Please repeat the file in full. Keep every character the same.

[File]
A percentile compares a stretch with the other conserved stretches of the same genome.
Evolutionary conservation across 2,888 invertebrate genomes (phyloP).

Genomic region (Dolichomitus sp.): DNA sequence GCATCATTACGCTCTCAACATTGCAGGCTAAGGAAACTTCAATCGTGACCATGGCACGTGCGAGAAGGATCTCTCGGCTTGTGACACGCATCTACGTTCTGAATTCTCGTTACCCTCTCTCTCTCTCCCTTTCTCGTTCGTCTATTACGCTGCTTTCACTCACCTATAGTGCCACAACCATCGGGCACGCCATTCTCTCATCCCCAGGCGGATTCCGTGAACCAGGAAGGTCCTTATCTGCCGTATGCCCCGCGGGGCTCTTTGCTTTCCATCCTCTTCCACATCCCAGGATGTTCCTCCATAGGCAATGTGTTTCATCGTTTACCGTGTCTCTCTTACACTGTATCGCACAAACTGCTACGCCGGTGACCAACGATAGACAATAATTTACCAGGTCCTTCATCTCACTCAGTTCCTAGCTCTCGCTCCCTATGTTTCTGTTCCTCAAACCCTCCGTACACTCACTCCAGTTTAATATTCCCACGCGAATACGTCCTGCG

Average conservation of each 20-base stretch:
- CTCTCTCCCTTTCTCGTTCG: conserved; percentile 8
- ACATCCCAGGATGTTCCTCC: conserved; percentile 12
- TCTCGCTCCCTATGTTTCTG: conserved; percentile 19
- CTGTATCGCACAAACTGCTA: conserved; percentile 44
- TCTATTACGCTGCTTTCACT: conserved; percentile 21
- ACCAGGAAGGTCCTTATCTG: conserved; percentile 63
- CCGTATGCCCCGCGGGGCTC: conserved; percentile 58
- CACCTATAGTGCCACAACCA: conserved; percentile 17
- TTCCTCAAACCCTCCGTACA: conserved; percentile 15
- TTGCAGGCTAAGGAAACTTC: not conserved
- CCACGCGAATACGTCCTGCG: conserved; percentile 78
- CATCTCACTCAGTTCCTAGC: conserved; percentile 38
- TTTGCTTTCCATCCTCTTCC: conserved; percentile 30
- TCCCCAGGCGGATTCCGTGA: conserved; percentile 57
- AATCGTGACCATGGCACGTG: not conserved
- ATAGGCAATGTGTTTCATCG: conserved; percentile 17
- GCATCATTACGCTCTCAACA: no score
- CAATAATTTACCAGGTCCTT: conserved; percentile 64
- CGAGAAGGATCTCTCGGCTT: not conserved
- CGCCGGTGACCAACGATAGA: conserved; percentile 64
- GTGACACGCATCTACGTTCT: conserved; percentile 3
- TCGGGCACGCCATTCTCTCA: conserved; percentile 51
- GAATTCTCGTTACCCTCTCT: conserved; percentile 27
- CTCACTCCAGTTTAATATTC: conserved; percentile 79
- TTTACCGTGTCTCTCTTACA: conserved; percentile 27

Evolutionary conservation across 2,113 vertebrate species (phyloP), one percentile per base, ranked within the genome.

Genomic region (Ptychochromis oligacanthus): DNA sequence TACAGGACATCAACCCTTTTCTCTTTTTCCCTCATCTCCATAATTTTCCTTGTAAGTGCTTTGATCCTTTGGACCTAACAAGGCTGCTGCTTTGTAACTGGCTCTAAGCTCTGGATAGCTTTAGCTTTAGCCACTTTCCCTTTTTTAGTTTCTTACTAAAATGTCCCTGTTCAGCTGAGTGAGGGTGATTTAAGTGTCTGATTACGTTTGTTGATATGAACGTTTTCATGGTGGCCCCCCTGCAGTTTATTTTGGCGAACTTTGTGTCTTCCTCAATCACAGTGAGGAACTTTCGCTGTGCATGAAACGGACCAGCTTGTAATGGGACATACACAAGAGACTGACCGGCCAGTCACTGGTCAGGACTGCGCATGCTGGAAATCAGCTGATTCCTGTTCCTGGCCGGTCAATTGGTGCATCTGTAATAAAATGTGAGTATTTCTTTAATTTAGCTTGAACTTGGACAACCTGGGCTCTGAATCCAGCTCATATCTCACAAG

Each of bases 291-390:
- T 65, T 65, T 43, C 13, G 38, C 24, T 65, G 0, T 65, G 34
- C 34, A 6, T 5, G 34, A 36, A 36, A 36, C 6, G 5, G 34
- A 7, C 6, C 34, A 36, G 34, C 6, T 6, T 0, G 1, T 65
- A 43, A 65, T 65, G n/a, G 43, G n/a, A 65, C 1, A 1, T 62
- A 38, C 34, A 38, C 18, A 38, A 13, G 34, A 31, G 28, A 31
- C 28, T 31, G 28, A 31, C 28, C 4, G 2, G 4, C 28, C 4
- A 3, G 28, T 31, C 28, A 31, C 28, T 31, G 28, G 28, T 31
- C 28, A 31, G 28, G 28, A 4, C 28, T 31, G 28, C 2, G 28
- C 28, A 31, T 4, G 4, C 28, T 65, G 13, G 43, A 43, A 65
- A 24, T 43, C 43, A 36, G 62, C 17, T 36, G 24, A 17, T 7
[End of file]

A percentile compares a stretch with the other conserved stretches of the same genome.
Evolutionary conservation across 2,888 invertebrate genomes (phyloP).

Genomic region (Dolichomitus sp.): DNA sequence GCATCATTACGCTCTCAACATTGCAGGCTAAGGAAACTTCAATCGTGACCATGGCACGTGCGAGAAGGATCTCTCGGCTTGTGACACGCATCTACGTTCTGAATTCTCGTTACCCTCTCTCTCTCTCCCTTTCTCGTTCGTCTATTACGCTGCTTTCACTCACCTATAGTGCCACAACCATCGGGCACGCCATTCTCTCATCCCCAGGCGGATTCCGTGAACCAGGAAGGTCCTTATCTGCCGTATGCCCCGCGGGGCTCTTTGCTTTCCATCCTCTTCCACATCCCAGGATGTTCCTCCATAGGCAATGTGTTTCATCGTTTACCGTGTCTCTCTTACACTGTATCGCACAAACTGCTACGCCGGTGACCAACGATAGACAATAATTTACCAGGTCCTTCATCTCACTCAGTTCCTAGCTCTCGCTCCCTATGTTTCTGTTCCTCAAACCCTCCGTACACTCACTCCAGTTTAATATTCCCACGCGAATACGTCCTGCG

Average conservation of each 20-base stretch:
- CTCTCTCCCTTTCTCGTTCG: conserved; percentile 8
- ACATCCCAGGATGTTCCTCC: conserved; percentile 12
- TCTCGCTCCCTATGTTTCTG: conserved; percentile 19
- CTGTATCGCACAAACTGCTA: conserved; percentile 44
- TCTATTACGCTGCTTTCACT: conserved; percentile 21
- ACCAGGAAGGTCCTTATCTG: conserved; percentile 63
- CCGTATGCCCCGCGGGGCTC: conserved; percentile 58
- CACCTATAGTGCCACAACCA: conserved; percentile 17
- TTCCTCAAACCCTCCGTACA: conserved; percentile 15
- TTGCAGGCTAAGGAAACTTC: not conserved
- CCACGCGAATACGTCCTGCG: conserved; percentile 78
- CATCTCACTCAGTTCCTAGC: conserved; percentile 38
- TTTGCTTTCCATCCTCTTCC: conserved; percentile 30
- TCCCCAGGCGGATTCCGTGA: conserved; percentile 57
- AATCGTGACCATGGCACGTG: not conserved
- ATAGGCAATGTGTTTCATCG: conserved; percentile 17
- GCATCATTACGCTCTCAACA: no score
- CAATAATTTACCAGGTCCTT: conserved; percentile 64
- CGAGAAGGATCTCTCGGCTT: not conserved
- CGCCGGTGACCAACGATAGA: conserved; percentile 64
- GTGACACGCATCTACGTTCT: conserved; percentile 3
- TCGGGCACGCCATTCTCTCA: conserved; percentile 51
- GAATTCTCGTTACCCTCTCT: conserved; percentile 27
- CTCACTCCAGTTTAATATTC: conserved; percentile 79
- TTTACCGTGTCTCTCTTACA: conserved; percentile 27

Evolutionary conservation across 2,113 vertebrate species (phyloP), one percentile per base, ranked within the genome.

Genomic region (Ptychochromis oligacanthus): DNA sequence TACAGGACATCAACCCTTTTCTCTTTTTCCCTCATCTCCATAATTTTCCTTGTAAGTGCTTTGATCCTTTGGACCTAACAAGGCTGCTGCTTTGTAACTGGCTCTAAGCTCTGGATAGCTTTAGCTTTAGCCACTTTCCCTTTTTTAGTTTCTTACTAAAATGTCCCTGTTCAGCTGAGTGAGGGTGATTTAAGTGTCTGATTACGTTTGTTGATATGAACGTTTTCATGGTGGCCCCCCTGCAGTTTATTTTGGCGAACTTTGTGTCTTCCTCAATCACAGTGAGGAACTTTCGCTGTGCATGAAACGGACCAGCTTGTAATGGGACATACACAAGAGACTGACCGGCCAGTCACTGGTCAGGACTGCGCATGCTGGAAATCAGCTGATTCCTGTTCCTGGCCGGTCAATTGGTGCATCTGTAATAAAATGTGAGTATTTCTTTAATTTAGCTTGAACTTGGACAACCTGGGCTCTGAATCCAGCTCATATCTCACAAG

Each of bases 291-390:
- T 65, T 65, T 43, C 13, G 38, C 24, T 65, G 0, T 65, G 34
- C 34, A 6, T 5, G 34, A 36, A 36, A 36, C 6, G 5, G 34
- A 7, C 6, C 34, A 36, G 34, C 6, T 6, T 0, G 1, T 65
- A 43, A 65, T 65, G n/a, G 43, G n/a, A 65, C 1, A 1, T 62
- A 38, C 34, A 38, C 18, A 38, A 13, G 34, A 31, G 28, A 31
- C 28, T 31, G 28, A 31, C 28, C 4, G 2, G 4, C 28, C 4
- A 3, G 28, T 31, C 28, A 31, C 28, T 31, G 28, G 28, T 31
- C 28, A 31, G 28, G 28, A 4, C 28, T 31, G 28, C 2, G 28
- C 28, A 31, T 4, G 4, C 28, T 65, G 13, G 43, A 43, A 65
- A 24, T 43, C 43, A 36, G 62, C 17, T 36, G 24, A 17, T 7